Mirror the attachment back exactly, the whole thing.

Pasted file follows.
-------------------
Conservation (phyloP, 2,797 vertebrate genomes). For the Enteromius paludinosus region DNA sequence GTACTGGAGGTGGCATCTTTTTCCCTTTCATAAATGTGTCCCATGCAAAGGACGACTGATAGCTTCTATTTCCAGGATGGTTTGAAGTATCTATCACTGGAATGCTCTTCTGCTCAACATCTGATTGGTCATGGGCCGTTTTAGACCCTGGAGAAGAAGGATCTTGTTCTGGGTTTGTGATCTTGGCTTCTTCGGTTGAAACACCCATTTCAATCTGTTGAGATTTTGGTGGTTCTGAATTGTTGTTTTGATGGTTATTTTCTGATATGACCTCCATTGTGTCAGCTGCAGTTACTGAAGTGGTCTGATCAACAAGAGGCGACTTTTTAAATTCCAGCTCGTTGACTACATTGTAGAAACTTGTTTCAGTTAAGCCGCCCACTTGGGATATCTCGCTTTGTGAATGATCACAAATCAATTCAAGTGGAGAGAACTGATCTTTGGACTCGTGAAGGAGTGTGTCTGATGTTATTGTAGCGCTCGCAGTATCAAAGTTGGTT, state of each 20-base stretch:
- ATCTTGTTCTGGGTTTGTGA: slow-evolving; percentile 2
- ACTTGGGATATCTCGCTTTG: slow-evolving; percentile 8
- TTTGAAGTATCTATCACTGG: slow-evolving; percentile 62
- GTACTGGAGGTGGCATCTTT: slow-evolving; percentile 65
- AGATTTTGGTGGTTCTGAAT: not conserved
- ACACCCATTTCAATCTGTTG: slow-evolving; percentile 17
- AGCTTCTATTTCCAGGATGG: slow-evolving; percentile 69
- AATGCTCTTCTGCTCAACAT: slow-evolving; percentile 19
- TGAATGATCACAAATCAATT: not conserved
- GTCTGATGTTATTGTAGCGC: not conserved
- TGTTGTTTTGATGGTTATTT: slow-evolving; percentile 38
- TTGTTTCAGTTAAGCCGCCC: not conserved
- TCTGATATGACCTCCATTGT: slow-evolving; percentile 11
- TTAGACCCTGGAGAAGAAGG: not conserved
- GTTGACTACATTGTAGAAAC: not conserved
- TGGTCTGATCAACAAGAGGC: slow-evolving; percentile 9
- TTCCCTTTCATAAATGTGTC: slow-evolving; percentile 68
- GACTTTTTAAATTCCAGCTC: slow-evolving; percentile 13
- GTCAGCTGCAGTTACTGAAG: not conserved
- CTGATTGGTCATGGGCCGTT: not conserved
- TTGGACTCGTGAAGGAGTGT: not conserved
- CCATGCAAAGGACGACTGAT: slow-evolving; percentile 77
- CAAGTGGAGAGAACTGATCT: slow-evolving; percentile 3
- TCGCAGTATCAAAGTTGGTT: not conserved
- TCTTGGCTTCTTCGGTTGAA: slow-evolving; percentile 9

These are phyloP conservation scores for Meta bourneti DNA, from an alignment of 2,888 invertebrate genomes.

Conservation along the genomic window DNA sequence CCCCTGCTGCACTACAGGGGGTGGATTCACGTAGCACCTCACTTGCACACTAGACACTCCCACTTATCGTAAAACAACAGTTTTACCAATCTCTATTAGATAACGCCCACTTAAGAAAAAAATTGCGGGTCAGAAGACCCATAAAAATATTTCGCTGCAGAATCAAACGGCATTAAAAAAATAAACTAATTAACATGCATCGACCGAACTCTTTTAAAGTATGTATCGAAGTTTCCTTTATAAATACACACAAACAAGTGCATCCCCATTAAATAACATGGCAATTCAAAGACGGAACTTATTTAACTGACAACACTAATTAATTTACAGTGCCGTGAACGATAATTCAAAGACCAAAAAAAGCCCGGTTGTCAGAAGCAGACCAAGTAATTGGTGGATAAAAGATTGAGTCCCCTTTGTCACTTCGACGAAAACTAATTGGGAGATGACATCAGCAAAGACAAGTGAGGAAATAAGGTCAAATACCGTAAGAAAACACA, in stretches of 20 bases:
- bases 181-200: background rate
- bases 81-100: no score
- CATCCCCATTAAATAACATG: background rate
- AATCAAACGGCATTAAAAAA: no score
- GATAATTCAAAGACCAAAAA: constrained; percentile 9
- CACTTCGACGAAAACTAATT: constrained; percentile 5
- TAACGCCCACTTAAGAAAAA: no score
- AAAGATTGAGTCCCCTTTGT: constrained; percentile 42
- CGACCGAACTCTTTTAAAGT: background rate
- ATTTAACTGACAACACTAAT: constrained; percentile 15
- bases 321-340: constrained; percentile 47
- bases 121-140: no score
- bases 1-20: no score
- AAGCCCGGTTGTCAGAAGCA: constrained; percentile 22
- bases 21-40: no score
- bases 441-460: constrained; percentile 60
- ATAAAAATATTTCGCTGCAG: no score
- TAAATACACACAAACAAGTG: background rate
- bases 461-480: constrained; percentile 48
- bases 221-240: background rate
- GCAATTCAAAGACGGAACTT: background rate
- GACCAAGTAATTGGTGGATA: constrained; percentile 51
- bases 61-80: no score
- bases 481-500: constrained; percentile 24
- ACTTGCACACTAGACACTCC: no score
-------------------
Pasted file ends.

Conservation (phyloP, 2,797 vertebrate genomes). For the Enteromius paludinosus region DNA sequence GTACTGGAGGTGGCATCTTTTTCCCTTTCATAAATGTGTCCCATGCAAAGGACGACTGATAGCTTCTATTTCCAGGATGGTTTGAAGTATCTATCACTGGAATGCTCTTCTGCTCAACATCTGATTGGTCATGGGCCGTTTTAGACCCTGGAGAAGAAGGATCTTGTTCTGGGTTTGTGATCTTGGCTTCTTCGGTTGAAACACCCATTTCAATCTGTTGAGATTTTGGTGGTTCTGAATTGTTGTTTTGATGGTTATTTTCTGATATGACCTCCATTGTGTCAGCTGCAGTTACTGAAGTGGTCTGATCAACAAGAGGCGACTTTTTAAATTCCAGCTCGTTGACTACATTGTAGAAACTTGTTTCAGTTAAGCCGCCCACTTGGGATATCTCGCTTTGTGAATGATCACAAATCAATTCAAGTGGAGAGAACTGATCTTTGGACTCGTGAAGGAGTGTGTCTGATGTTATTGTAGCGCTCGCAGTATCAAAGTTGGTT, state of each 20-base stretch:
- ATCTTGTTCTGGGTTTGTGA: slow-evolving; percentile 2
- ACTTGGGATATCTCGCTTTG: slow-evolving; percentile 8
- TTTGAAGTATCTATCACTGG: slow-evolving; percentile 62
- GTACTGGAGGTGGCATCTTT: slow-evolving; percentile 65
- AGATTTTGGTGGTTCTGAAT: not conserved
- ACACCCATTTCAATCTGTTG: slow-evolving; percentile 17
- AGCTTCTATTTCCAGGATGG: slow-evolving; percentile 69
- AATGCTCTTCTGCTCAACAT: slow-evolving; percentile 19
- TGAATGATCACAAATCAATT: not conserved
- GTCTGATGTTATTGTAGCGC: not conserved
- TGTTGTTTTGATGGTTATTT: slow-evolving; percentile 38
- TTGTTTCAGTTAAGCCGCCC: not conserved
- TCTGATATGACCTCCATTGT: slow-evolving; percentile 11
- TTAGACCCTGGAGAAGAAGG: not conserved
- GTTGACTACATTGTAGAAAC: not conserved
- TGGTCTGATCAACAAGAGGC: slow-evolving; percentile 9
- TTCCCTTTCATAAATGTGTC: slow-evolving; percentile 68
- GACTTTTTAAATTCCAGCTC: slow-evolving; percentile 13
- GTCAGCTGCAGTTACTGAAG: not conserved
- CTGATTGGTCATGGGCCGTT: not conserved
- TTGGACTCGTGAAGGAGTGT: not conserved
- CCATGCAAAGGACGACTGAT: slow-evolving; percentile 77
- CAAGTGGAGAGAACTGATCT: slow-evolving; percentile 3
- TCGCAGTATCAAAGTTGGTT: not conserved
- TCTTGGCTTCTTCGGTTGAA: slow-evolving; percentile 9

These are phyloP conservation scores for Meta bourneti DNA, from an alignment of 2,888 invertebrate genomes.

Conservation along the genomic window DNA sequence CCCCTGCTGCACTACAGGGGGTGGATTCACGTAGCACCTCACTTGCACACTAGACACTCCCACTTATCGTAAAACAACAGTTTTACCAATCTCTATTAGATAACGCCCACTTAAGAAAAAAATTGCGGGTCAGAAGACCCATAAAAATATTTCGCTGCAGAATCAAACGGCATTAAAAAAATAAACTAATTAACATGCATCGACCGAACTCTTTTAAAGTATGTATCGAAGTTTCCTTTATAAATACACACAAACAAGTGCATCCCCATTAAATAACATGGCAATTCAAAGACGGAACTTATTTAACTGACAACACTAATTAATTTACAGTGCCGTGAACGATAATTCAAAGACCAAAAAAAGCCCGGTTGTCAGAAGCAGACCAAGTAATTGGTGGATAAAAGATTGAGTCCCCTTTGTCACTTCGACGAAAACTAATTGGGAGATGACATCAGCAAAGACAAGTGAGGAAATAAGGTCAAATACCGTAAGAAAACACA, in stretches of 20 bases:
- bases 181-200: background rate
- bases 81-100: no score
- CATCCCCATTAAATAACATG: background rate
- AATCAAACGGCATTAAAAAA: no score
- GATAATTCAAAGACCAAAAA: constrained; percentile 9
- CACTTCGACGAAAACTAATT: constrained; percentile 5
- TAACGCCCACTTAAGAAAAA: no score
- AAAGATTGAGTCCCCTTTGT: constrained; percentile 42
- CGACCGAACTCTTTTAAAGT: background rate
- ATTTAACTGACAACACTAAT: constrained; percentile 15
- bases 321-340: constrained; percentile 47
- bases 121-140: no score
- bases 1-20: no score
- AAGCCCGGTTGTCAGAAGCA: constrained; percentile 22
- bases 21-40: no score
- bases 441-460: constrained; percentile 60
- ATAAAAATATTTCGCTGCAG: no score
- TAAATACACACAAACAAGTG: background rate
- bases 461-480: constrained; percentile 48
- bases 221-240: background rate
- GCAATTCAAAGACGGAACTT: background rate
- GACCAAGTAATTGGTGGATA: constrained; percentile 51
- bases 61-80: no score
- bases 481-500: constrained; percentile 24
- ACTTGCACACTAGACACTCC: no score